A volcanic hemisphere

Such material flow could have bizarre consequences. “On whichever side of the planet the material flows upwards, one would expect a large amount of volcanism on that particular side”, Bower points out.  He continues “similar deep upwelling flows on Earth drive volcanic activity at Hawaii and Iceland”.  One could therefore imagine a hemisphere with countless volcanoes – a volcanic hemisphere so to speak – and one with almost none.

“Our simulations show how such patterns could manifest, but it would require more detailed observations to verify. For example, with a higher-resolution map of surface temperature that could point to enhanced outgassing from volcanism, or detection of volcanic gases.  This is something we hope future research will help us to understand”, Meier concludes.

Featured image: This artist’s illustration represents the possible interior dynamics of the super-Earth exoplanet LHS 3844b. The planet’s interior properties and the strong stellar irradiation might lead to a hemispheric tectonic regime.© Universität Bern / University of Bern, Illustration: Thibaut Roger


Publication details:

T. G. Meier et al.: Hemispheric Tectonics on LHS 3844b, The Astrophysical Journal Letters, 2021. DOI: https://doi.org/10.3847/2041-8213/abe400


Provided by University of Bern

This Frog Has Lungs That Act Like Noise-canceling Headphones (Biology)

To succeed in mating, many male frogs sit in one place and call to their potential mates. But this raises an important question familiar to anyone trying to listen to someone talking at a busy cocktail party: how does a female hear and then find a choice male of her own species among all the irrelevant background noise, including the sound of other frog species? Now, researchers reporting March 4 in the journal Current Biology have found that they do it thanks to a set of lungs that, when inflated, reduce their eardrum’s sensitivity to environmental noise in a specific frequency range, making it easier to zero in on the calls of their mates.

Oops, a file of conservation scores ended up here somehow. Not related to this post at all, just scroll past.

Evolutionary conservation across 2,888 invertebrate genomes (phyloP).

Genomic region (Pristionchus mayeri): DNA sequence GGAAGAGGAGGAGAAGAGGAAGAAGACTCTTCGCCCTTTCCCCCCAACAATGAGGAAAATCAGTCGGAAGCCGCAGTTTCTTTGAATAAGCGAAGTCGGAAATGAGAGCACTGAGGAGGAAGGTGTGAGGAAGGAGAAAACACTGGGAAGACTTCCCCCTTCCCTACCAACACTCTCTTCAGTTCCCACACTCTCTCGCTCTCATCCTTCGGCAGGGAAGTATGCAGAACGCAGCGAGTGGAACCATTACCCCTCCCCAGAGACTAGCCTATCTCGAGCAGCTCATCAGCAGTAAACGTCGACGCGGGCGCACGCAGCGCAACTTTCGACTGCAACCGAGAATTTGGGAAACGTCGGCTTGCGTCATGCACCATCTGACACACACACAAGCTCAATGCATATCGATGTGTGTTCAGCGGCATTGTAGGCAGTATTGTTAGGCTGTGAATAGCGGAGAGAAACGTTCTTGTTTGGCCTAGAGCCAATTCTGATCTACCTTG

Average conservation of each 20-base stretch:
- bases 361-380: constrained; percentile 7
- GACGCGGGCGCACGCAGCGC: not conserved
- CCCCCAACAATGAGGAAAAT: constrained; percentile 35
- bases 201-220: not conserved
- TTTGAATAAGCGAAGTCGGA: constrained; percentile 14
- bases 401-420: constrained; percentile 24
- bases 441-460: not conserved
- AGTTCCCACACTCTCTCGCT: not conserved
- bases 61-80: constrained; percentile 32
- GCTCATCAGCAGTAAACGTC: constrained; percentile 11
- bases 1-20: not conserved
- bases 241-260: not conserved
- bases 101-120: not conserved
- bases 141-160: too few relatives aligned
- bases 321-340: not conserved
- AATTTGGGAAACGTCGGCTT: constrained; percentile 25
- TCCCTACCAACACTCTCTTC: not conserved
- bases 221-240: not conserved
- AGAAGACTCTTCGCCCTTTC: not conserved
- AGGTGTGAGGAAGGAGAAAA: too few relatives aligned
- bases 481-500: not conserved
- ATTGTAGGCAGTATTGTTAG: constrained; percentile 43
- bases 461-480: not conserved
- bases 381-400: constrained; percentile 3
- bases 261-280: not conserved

“In essence, the lungs cancel the eardrum’s response to noise, particularly some of the noise encountered in a cacophonous breeding ‘chorus,’ where the males of multiple other species also call simultaneously,” says lead author Norman Lee of St. Olaf College in Minnesota.

The researchers explain that what their lungs are doing is called “spectral contrast enhancement.” That’s because it makes the frequencies in the spectrum of a male’s call stand out relative to noise at adjacent frequencies.

“This is analogous to signal-processing algorithms for spectral contrast enhancement implemented in some hearing aids and cochlear implants,” says senior author Mark Bee of the University of Minnesota-Twin Cities. “In humans, these algorithms are designed to amplify or ‘boost’ the frequencies present in speech sounds, attenuate or ‘filter out’ frequencies present between those in speech sounds, or both. In frogs, the lungs appear to attenuate frequencies occurring between those present in male mating calls. We believe the physical mechanism by which this occurs is similar in principle to how noise-canceling headphones work.”